Created on Thursday, 09 November 2006 14:13
Chios and the Roman Empire
by Miljan Peter Ilich
Early in the first century before the birth of Christ, Rome faced a deadly threat to its very existence. The fate of the growing empire hung in the balance for more than two decades while Roman legions engaged in a life and death struggle with Mithridates VI Eupator, the King of Pontus, in Asia Minor. Had he prevailed, there could have been no continuation of the Roman Empire that lasted for centuries and created a vast united area for the spread of Christianity. Consequently, the destiny of humanity would have been drastically different. Mithridates did indeed almost defeat Rome. Next to Hannibal, he was the most dangerous enemy that Rome ever faced. The King of Pontus failed largely due to the pivotal role in history that Chios played at that critical time.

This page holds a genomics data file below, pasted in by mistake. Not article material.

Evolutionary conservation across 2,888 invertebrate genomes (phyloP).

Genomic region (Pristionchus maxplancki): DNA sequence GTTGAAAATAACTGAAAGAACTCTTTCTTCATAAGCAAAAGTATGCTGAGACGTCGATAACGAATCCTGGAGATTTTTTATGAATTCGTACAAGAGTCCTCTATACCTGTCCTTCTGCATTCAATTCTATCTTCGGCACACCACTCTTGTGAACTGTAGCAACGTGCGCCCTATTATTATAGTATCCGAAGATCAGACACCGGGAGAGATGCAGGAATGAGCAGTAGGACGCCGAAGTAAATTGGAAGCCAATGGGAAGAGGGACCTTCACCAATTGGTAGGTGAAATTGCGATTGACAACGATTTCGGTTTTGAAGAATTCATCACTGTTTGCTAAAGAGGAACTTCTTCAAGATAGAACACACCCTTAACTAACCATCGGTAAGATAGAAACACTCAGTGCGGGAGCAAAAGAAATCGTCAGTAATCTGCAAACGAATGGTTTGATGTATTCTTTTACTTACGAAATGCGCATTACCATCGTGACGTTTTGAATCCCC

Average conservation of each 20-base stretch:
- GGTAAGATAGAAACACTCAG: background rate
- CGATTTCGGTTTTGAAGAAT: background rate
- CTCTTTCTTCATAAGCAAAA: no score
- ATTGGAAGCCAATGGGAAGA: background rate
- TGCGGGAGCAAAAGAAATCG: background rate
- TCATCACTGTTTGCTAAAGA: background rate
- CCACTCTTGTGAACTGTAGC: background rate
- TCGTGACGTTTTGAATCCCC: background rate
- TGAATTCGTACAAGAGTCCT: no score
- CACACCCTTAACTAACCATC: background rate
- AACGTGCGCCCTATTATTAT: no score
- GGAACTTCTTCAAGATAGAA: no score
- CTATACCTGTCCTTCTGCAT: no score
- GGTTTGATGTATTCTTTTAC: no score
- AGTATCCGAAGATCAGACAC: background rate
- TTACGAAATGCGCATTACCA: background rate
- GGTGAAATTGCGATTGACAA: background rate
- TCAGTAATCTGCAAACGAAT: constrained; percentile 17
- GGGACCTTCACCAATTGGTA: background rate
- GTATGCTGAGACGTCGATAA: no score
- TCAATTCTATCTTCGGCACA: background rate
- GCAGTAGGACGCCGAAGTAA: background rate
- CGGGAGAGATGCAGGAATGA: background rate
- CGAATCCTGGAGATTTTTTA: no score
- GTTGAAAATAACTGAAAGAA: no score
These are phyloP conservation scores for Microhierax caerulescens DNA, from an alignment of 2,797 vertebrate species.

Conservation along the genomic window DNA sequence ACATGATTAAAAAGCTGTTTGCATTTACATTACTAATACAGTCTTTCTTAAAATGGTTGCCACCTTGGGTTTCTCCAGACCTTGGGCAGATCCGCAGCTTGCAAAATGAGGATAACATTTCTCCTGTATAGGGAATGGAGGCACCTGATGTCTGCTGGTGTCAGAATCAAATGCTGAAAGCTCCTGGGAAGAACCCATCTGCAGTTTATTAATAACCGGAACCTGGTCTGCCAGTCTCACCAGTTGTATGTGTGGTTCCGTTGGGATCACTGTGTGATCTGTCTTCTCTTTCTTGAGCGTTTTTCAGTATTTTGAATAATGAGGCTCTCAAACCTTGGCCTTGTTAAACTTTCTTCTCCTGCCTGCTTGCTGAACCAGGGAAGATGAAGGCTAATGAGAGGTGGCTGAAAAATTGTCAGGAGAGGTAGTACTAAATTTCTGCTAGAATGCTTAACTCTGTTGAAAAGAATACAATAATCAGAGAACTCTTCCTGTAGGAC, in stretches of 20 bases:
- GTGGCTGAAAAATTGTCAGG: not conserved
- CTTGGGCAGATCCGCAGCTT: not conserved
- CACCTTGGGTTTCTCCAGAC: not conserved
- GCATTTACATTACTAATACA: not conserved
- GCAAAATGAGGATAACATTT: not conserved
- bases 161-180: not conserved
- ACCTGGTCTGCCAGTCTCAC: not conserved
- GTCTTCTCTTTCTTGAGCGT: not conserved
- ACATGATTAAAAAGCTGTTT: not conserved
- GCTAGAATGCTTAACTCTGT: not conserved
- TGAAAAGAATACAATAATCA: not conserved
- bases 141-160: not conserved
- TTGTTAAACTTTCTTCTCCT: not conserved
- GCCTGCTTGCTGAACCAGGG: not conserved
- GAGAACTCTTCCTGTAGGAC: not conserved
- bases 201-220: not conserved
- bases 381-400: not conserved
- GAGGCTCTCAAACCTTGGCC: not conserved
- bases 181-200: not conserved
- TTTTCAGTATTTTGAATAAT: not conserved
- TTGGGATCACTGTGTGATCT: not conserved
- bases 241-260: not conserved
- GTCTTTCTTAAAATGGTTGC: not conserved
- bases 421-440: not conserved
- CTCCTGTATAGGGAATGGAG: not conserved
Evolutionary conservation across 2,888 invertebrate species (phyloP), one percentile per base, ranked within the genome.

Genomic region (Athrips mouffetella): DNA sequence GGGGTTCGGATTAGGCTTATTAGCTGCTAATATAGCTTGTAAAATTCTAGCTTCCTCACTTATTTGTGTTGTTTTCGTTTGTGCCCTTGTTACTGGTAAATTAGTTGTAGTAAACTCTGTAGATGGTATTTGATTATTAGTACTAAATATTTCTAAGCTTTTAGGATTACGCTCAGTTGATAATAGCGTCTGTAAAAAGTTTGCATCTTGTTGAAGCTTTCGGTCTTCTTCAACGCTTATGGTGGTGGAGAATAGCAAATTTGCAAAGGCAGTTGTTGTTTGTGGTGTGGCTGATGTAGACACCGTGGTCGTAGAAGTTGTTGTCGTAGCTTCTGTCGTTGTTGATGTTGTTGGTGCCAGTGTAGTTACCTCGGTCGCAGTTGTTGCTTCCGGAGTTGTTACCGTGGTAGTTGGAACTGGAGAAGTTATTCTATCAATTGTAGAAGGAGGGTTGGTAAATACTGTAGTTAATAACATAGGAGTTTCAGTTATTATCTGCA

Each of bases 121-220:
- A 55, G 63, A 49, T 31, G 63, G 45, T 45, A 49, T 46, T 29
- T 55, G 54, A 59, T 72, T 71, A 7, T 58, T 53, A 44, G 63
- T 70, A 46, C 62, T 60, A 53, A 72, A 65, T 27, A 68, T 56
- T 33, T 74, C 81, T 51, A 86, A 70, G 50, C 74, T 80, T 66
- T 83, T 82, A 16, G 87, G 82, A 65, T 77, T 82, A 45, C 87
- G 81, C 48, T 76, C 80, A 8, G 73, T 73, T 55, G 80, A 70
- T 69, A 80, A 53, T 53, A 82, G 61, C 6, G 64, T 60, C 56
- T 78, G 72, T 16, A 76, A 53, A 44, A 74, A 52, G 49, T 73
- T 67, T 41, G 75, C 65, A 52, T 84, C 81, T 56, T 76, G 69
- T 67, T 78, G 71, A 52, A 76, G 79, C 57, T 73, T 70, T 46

Mithridates ruled an empire of his own based in what is now Turkey, but extending to much of the Middle East, many Greek city states and even large segments of the Ukraine. The King of Pontus commanded huge armies and was immensely wealthy. He hated Rome, believing that it was determined to destroy his independence and was prepared to use all of his great power to crush the Roman state.
This enemy of the Romans had personal qualities that were major assets to his cause. Mithridates was an impressive, charismatic leader about six and a half feet tall at a time when the average height was about five feet. He spoke many languages, including Greek, fluently. A brilliant colossus, he quickly attracted a wide following.